In our everyday lives, our mind goes through the process of recalling memories numerous times. Recalling memory happens when your brain activates a biochemical process that solidifies and reorganizes memory that has been stored from past times. Often times this recalling leads us into trouble. For example, perhaps you’ve been in a terrible car accident and everytime you see the location of that accident or a car that looks like the one you collided with, your mind replays the event over and over in your head. Sometimes, we find ourselves just not wanting to remember certain things like that so we don’t have to relive the pain forever.
Recently, Tracy Wang, a postdoctoral psychology fellow at the University of Texas led a study that began to explore the possibility of training our mind to intentionally forget certain memories. To test the likelihood of being able to do so, 24 people of a random selection were put to the test. They were placed in a brain-imaging machine and shown 200 images of faces and scenes and were asked to identify them as male vs. female and outside vs. inside for a short period of time before they were then asked to either remember or forget the image before them. After all the images had been shown they were given a test with both images that were shown before and some that weren’t and asked to rate how confident they were at having seen them. To get data, they looked at the brain-imaging machines photos and focused on the ventral temporal cortex and sensory cortex, both of which become very active when a person focuses their attention on simple images like the ones shown.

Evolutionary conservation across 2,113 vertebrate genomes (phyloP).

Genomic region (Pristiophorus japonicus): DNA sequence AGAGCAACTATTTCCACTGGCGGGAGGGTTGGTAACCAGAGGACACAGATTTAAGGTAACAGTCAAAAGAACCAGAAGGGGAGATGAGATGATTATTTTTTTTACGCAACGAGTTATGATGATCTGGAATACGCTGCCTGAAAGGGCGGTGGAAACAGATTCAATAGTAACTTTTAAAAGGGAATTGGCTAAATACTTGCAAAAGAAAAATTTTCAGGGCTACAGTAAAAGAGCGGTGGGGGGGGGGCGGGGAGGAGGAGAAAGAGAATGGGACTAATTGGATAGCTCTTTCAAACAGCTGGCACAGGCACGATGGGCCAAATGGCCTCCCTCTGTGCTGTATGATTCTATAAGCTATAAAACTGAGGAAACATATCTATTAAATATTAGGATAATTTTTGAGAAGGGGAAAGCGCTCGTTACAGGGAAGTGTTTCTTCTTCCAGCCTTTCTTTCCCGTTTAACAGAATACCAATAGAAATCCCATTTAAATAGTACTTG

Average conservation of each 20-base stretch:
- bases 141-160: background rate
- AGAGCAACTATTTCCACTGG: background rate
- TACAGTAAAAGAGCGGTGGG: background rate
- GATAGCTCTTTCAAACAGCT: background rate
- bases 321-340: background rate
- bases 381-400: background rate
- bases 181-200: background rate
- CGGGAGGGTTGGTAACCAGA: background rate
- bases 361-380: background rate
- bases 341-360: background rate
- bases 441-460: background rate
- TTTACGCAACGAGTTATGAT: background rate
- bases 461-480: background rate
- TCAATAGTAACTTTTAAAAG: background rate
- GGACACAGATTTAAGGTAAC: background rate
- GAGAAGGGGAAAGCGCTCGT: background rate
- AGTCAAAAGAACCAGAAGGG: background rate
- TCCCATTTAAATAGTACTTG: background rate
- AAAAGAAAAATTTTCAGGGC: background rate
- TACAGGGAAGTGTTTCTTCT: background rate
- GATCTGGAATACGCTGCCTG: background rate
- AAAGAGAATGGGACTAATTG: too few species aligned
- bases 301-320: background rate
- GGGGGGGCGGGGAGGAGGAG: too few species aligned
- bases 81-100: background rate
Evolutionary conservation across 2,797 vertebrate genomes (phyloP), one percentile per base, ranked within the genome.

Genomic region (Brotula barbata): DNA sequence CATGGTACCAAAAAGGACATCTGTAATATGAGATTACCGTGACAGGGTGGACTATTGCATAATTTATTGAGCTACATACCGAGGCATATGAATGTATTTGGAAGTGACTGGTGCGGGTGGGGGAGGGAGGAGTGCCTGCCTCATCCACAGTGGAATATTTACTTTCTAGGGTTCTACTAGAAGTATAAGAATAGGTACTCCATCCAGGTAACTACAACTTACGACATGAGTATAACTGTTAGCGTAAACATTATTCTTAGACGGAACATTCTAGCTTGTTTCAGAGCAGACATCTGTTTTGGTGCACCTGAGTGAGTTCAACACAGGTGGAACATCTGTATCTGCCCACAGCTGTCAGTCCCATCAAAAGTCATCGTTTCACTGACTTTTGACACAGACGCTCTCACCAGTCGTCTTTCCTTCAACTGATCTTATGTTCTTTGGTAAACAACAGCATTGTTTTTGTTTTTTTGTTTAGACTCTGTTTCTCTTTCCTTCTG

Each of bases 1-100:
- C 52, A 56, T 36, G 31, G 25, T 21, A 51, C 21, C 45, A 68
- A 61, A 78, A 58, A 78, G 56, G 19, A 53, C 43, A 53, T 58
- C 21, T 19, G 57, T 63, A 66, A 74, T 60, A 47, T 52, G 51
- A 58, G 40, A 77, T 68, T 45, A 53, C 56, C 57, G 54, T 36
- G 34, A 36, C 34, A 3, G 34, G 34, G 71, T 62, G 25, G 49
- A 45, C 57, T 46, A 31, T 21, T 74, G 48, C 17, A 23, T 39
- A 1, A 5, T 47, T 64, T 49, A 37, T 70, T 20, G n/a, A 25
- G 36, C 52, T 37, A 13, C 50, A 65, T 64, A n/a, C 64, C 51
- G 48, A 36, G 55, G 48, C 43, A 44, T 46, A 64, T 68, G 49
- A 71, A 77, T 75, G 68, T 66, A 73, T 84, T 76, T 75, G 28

Ultimately, the subjects recalled 50-60% of the images they saw and were asked to remember and successfully forgot 40% of the images they were asked to forget. The brain scans showed that when the subject’s mind was particularly active or inactive, it corresponded with a failed attempt to forget an image telling us that a medium level of attention on a certain thought is ideal for deliberately forgetting unwanted memories, not too little or too much. It is important to note that the study was not entirely conclusive enough to say that it is possible to regularly be able to intentionally forget but that as Lili Sahakyan, a professor of psychology at University of Illinois, says: “memories have to be strengthened before they can be weakened,” but that it is possible to dim memories by substitution, a process used by many therapists that works by linking unwanted memories to other thoughts in order to avoid the random recallings and flashbacks that often lead to cases of PTSD. This study provides the conclusion that “to intentionally forget is to remember differently, on purpose,” and suggests a possibility that deliberately forgetting memories is an activity that we could potentially train our minds to do after more research has been done.
Article: Carey, B. (2019, March 22). Can We Get Better at Forgetting? Retrieved May 20, 2019, from https://www.nytimes.com/2019/03/22/health/memory-forgetting-psychology.html?rref=collection/timestopic/PsychologandPsychologists&action=click&contentCollection=health®ion=stream&module=stream_unit&version=latest&contentPlacement=29&pgtype=collection&login=email&auth=login-email
Ms. Carrigan's Psych Class
We have been reading articles about psychological studies to inform the way we live our lives. Please explore, and we hope you learn a bit about the psychology in your life!